"Self-determination is our inherent right," says Jannie Lasimbang, Assistant Minister of Law and Native Affairs for the Malaysian state of Sabah.

Rukka Sombolinggi, secretary-general of the Indigenous Peoples Alliance of the Archipelago (Aman) in Indonesia, the world's largest indigenous people's organisation, said indigenous people are highly resilient as their foodstock availability can last for over six months.

"We can take care of ourselves and others, while the current economic structure is failed and no longer feasible," she said.

However, monocropping practices, especially rubber planting and encroachment of oil palm cultivation, are threatening indigenous populations in Indonesia and Malaysia.

In the Philippines, meanwhile, 230 of the 447 approved mining applications are on ancestral territories, encroaching on at least 542,245 hectares of ancestral lands. These megaprojects are still ongoing.

According to the Food and Agriculture Organization (FAO) of the UN, 70% of all land is unregistered. Most of this land is in developing countries. However, indigenous people still have no rights over their lands. Regrettably, priority given to private investment has driven indigenous people into poverty and conflicts, while human rights violations and food insecurity are widespread.

To address these issues and help governments to understand the system, Marianna Bicchieri, a human rights lawyer and land tenure officer at the Asia Pacific office of the FAO, says the agency has supported a series of activities and evidence-based policy dialogue to create consensus and enable governments to understand and recognise the rights of indigenous populations to land administration systems.

Joan Carling, an indigenous activist from the Cordillera region of the Philippines, said that enabling indigenous people to secure and control land used for making their living would go a long way to meeting Target 2 -- zero hunger -- of the UN Sustainable Development Goals 2030.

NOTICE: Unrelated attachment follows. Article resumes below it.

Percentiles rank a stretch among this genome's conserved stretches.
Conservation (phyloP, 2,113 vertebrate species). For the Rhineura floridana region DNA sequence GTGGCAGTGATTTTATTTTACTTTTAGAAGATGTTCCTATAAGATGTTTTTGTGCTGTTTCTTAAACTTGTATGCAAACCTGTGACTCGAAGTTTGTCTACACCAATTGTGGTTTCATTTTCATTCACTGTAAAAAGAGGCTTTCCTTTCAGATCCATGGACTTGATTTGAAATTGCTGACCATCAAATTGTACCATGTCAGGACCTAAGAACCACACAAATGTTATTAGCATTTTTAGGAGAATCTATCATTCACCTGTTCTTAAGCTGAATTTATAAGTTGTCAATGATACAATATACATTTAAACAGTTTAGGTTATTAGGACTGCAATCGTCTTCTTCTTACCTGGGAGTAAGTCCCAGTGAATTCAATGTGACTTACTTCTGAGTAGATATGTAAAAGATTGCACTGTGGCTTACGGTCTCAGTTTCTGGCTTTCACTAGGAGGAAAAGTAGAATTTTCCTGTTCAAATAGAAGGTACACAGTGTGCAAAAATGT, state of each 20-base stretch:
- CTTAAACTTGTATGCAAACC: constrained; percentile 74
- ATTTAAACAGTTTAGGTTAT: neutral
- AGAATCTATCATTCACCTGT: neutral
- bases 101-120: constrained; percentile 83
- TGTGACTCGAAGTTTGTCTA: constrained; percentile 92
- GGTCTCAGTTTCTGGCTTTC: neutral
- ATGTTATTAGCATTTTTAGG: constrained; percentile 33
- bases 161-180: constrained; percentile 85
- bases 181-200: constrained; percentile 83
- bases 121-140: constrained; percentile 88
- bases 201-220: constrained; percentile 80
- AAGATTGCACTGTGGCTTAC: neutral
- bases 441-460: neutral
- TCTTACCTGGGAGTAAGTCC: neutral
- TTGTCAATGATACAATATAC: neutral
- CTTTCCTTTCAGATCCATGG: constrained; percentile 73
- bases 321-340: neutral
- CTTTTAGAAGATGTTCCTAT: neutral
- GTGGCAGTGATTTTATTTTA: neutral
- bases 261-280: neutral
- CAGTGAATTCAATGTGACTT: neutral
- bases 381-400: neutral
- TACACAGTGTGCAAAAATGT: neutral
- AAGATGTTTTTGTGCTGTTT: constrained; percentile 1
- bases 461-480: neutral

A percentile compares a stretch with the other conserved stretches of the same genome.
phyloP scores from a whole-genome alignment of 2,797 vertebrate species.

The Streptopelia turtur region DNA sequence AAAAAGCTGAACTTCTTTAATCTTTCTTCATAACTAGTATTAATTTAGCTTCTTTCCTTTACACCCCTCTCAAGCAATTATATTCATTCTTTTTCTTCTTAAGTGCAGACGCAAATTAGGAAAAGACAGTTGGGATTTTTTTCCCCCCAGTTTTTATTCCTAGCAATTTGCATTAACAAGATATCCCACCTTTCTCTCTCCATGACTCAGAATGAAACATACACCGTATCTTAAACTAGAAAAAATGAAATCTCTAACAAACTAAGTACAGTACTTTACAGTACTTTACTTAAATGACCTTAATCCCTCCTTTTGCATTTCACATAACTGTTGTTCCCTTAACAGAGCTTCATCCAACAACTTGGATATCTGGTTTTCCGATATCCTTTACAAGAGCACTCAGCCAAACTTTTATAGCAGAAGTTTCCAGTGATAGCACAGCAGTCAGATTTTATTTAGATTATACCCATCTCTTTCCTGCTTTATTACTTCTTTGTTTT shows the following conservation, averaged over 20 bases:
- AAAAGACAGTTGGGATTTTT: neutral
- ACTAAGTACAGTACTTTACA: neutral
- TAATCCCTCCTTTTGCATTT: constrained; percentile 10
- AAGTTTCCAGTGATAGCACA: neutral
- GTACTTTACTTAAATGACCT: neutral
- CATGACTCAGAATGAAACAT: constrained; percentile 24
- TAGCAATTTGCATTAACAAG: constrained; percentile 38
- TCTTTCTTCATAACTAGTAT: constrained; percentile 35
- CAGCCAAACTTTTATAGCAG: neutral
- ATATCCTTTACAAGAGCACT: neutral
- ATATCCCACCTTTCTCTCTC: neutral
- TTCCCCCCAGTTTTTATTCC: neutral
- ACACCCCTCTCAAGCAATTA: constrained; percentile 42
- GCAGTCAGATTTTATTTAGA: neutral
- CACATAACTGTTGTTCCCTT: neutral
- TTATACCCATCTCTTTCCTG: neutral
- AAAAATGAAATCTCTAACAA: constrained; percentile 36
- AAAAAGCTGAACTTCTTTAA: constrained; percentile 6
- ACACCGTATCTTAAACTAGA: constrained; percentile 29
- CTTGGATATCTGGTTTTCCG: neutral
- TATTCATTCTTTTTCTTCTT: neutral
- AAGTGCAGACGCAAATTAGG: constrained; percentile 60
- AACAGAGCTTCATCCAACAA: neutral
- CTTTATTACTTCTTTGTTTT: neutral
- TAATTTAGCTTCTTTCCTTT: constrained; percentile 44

However, the world is lagging when it comes to seeking solutions that reflect sustainability of the kind needed by indigenous people. Indigenous people themselves needed to step up efforts to protect their lands and form stronger alliances with other sectors to demand greater accountability, survival and development.

"There will be no sustainable development without security of the land, territories and resources for indigenous people," she said. "Because land territories and resources are the basis of our identity, spirituality, well-being, our collective survival and development and the future of our generations to come."

Food security and natural resources management are a major concern in Guatemala, says Tereza Zapeta, a Mayan activist.


Indigenous children and youth have much to contribute to the world as empowered individuals with a profound understanding of their indigenous identity, cultural heritage, sustainable living and connection to their lands and territories.

At the same time, many indigenous youth face immense challenges including loss of identity and solidarity, the erosion of values and identity, as well as continued struggles to ensure their rights and identity as indigenous peoples.

Su Hsin, a young indigenous civil engineer and activist from the Papora community in Taiwan, said technology can pay a role in bridging understanding between the older and the younger generations.

Photographing cultural rituals in the Papora community was once strictly prohibited. As the world changed, her community began to accept and adopt technology as part of the culture. Their way of life and culture can now be recorded and shared with the rest of the world. This way, the younger generations can be proud of their unique identity and pass on cultural knowledge and values to others.

In fact, the leadership role of young people needs to be given more recognition, believes Ke Jung, founder and director of the Indigenous Peoples Partnership (IPP) based in Myanmar and a member of the Asia Indigenous Youth Platform (AIYP).

Platforms should be available for youth to have opportunities to participate in the policymaking process, as the challenges facing the global community and indigenous populations also affect them.

"We too can help the elders sustainably carry on our cultural identity and knowledge to the next generation," he said.